Memories of Mali: Part 1

The path wraps all the way around the bungalow and we earn prizes with every lap.


The patch of grass in the front feels like straw. It pokes and scratches.

I imagine Canadian grass, a pillow of green, damp with dew. 

We have a banana tree on the side, in my childish simplicity my dreams consist of soon eating the fruit the tree will bear.

The pool in the back is gone now, overflowing with earth it became a garden. The rubber tree remains – but I don’t climb it – gummy sap gobbed in my hair the only solution ? 

Scissors – I learned my lesson.

I am woken every morning by the chorus of birds, their crescendo of celebration is thundering

Relentlessly cheerful

I am finger painting on the porch today. 

I have become the canvas

Thankfully the tan and black tiles wash clean 

The next rainy season everything will wash clean – at least everything that doesn’t wash away

Torrential downpour, the clouds clap angrily 

Veins of light spread in light seconds across the sky 

We have a black rod that serves like a sponge to soak up any excess electricity that may stray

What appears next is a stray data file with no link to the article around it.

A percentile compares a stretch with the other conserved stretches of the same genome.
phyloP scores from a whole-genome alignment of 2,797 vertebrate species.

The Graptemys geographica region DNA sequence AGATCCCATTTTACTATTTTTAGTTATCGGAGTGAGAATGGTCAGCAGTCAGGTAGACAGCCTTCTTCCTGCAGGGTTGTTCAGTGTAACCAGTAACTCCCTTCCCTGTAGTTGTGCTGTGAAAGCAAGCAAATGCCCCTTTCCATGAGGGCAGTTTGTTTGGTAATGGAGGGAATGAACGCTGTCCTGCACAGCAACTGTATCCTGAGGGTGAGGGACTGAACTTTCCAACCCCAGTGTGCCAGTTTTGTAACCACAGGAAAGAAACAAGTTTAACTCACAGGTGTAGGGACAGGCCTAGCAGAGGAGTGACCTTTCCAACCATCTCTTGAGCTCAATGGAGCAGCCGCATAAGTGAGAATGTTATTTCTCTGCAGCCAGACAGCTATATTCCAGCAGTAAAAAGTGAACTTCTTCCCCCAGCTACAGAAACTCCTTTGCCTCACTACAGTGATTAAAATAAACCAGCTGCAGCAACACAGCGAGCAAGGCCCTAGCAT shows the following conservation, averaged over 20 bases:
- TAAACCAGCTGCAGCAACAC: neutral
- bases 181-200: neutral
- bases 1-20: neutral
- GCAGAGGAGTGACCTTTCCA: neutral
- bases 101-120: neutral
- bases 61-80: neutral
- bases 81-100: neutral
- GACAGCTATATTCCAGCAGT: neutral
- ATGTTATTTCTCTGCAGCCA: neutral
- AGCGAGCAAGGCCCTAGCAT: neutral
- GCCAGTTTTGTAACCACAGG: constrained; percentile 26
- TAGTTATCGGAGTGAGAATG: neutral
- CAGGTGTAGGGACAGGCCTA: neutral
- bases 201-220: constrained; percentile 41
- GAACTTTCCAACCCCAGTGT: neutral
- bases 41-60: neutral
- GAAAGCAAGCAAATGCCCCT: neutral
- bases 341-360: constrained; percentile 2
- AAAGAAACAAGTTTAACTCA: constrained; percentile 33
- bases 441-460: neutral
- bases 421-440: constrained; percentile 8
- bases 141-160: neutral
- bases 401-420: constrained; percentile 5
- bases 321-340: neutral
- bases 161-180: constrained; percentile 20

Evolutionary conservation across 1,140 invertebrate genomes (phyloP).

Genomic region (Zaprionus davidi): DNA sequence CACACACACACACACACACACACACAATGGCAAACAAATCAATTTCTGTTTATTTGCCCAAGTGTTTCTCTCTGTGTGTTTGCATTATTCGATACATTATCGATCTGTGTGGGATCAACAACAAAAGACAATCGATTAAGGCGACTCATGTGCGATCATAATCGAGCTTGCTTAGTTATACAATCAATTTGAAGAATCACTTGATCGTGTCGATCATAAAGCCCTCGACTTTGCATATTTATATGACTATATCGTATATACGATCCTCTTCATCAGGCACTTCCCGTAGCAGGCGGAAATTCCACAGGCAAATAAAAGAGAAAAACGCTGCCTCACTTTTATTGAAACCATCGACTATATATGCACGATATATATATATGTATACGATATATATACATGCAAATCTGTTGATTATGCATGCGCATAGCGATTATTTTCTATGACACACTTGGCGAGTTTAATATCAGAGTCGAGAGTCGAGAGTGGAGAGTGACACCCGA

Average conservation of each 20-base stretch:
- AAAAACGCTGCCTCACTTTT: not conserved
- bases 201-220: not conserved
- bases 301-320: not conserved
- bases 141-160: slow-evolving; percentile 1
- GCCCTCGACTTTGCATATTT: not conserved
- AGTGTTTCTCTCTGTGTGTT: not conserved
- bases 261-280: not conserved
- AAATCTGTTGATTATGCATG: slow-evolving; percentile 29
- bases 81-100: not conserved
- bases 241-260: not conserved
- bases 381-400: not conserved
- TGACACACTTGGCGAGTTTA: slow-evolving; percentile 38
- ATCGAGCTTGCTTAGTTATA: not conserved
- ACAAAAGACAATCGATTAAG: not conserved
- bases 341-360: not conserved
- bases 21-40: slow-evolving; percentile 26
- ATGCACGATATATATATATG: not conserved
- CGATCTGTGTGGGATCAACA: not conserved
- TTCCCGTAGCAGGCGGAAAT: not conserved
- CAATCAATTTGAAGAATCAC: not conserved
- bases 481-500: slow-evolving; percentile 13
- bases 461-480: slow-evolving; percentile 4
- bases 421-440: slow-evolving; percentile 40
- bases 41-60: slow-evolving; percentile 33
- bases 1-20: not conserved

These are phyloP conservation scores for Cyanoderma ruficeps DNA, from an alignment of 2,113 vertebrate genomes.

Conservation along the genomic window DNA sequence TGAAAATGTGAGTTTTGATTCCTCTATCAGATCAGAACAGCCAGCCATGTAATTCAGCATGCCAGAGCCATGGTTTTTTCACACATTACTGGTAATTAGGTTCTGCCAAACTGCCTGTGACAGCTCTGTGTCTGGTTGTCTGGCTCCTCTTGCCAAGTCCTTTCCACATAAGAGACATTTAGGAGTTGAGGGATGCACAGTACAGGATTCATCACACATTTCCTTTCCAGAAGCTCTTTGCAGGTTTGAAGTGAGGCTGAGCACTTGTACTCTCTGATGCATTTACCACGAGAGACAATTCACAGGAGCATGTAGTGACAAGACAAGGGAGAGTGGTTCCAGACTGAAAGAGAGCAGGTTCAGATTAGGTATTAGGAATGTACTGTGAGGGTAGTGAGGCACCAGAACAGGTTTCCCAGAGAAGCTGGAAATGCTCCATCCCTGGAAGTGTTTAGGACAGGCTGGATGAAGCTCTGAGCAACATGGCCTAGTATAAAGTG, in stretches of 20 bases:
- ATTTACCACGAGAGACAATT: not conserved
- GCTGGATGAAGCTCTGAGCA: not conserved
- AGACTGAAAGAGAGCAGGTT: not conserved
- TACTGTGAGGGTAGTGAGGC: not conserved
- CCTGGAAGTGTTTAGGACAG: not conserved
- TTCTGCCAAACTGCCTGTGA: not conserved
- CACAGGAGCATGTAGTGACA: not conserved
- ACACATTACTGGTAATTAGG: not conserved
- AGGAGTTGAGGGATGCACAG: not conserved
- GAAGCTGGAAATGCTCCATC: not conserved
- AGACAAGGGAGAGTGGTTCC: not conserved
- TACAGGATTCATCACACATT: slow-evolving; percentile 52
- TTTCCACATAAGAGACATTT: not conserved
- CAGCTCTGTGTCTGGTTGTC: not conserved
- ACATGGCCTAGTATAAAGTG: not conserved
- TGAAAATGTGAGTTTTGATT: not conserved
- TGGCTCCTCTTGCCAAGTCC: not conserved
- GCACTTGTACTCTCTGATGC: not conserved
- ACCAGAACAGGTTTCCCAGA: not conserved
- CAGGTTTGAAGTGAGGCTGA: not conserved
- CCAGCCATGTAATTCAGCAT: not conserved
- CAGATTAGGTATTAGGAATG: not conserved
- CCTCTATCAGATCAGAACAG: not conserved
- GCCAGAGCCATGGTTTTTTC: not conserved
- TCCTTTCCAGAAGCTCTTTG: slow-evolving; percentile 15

God moves around the furniture a lot 

I wonder if he is angry

We feast in the coolness of the dusk and dawn 

It is chased away by the stifling heat 

Of the spotlight sun 

Morning glory muffins bursting with plump raisins, cinnamon & all spice shaded with an umbrella 

I can’t stand them – but we have rules 

Gag and swallow 

orange juice in a glass pitcher 

My thirst is never fully quenched

The smell of market day is ripe and pungent 

I have snapshot memories of garbage, brightly coloured head cloths, green bachés pregnant with people and sinking with the weight.

I hear chickens and the humming of flies.

A fish eye stares at me – it’s mouth gawking 

There’s an icecream man that comes down our street just on the other side of the green plastic gate 

His water isn’t clean, so we don’t get to have any 

A lizard suns himself on a rock, he shifts left and right and darts into a crack 

Maryuma is Fulani, her skin is rich umber, she is kind 

She helps around the house and no matter how hard I strain I cannot remember her face 

Or the face of our guard Isaa – he did laps around the house too 

I do remember the sadness

When I found out that some people had more and some people had less, 

So I offered him some of my allowance –

He awkwardly declined. 

Sadness swept in again sitting in wicker furniture 

The words settled

Moving from Mali.

Soft green grass? 


I am met with familiar excitement

And the Unfamiliar


The day we leave I wait by the banana tree, hoping.

There is no fruit.

One thought on “Memories of Mali: Part 1”

  1. Nelly says:

    Your memories are so accurate. I am amazed as you were so young.

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